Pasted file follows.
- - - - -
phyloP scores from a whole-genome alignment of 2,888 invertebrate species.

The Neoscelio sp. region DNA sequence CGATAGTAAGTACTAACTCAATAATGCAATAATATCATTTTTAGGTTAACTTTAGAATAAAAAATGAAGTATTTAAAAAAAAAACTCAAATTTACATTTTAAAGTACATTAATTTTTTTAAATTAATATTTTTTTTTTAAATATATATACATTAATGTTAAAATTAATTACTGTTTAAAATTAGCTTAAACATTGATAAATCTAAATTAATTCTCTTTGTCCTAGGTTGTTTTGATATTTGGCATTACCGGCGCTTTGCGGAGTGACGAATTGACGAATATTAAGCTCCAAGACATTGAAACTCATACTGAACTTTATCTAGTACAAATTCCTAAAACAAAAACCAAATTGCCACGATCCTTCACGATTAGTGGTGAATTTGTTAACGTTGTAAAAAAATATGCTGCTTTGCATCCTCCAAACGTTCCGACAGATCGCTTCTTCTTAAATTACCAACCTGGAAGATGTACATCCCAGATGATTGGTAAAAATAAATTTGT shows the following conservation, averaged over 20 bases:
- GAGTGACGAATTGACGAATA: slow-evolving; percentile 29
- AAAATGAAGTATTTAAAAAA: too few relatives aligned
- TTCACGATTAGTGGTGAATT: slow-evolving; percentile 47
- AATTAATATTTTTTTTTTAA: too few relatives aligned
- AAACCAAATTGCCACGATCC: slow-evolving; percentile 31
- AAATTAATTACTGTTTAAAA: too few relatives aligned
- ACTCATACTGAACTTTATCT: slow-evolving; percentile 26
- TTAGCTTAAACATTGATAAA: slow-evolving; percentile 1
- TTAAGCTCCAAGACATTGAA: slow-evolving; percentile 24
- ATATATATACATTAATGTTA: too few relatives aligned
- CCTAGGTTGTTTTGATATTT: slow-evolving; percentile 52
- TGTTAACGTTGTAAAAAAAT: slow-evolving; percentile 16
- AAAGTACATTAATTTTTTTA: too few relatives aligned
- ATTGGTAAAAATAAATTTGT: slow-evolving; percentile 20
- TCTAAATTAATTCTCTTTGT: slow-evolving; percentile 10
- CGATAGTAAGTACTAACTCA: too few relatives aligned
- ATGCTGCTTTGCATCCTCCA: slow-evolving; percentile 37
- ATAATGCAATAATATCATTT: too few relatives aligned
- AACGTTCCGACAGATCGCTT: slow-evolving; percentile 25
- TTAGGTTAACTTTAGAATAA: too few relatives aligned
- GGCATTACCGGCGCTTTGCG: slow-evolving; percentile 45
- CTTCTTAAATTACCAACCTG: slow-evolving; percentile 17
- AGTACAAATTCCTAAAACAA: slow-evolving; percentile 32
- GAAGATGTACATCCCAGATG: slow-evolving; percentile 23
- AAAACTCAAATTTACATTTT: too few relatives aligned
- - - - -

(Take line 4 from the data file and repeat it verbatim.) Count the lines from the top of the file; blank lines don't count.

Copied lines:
- AAAATGAAGTATTTAAAAAA: too few relatives aligned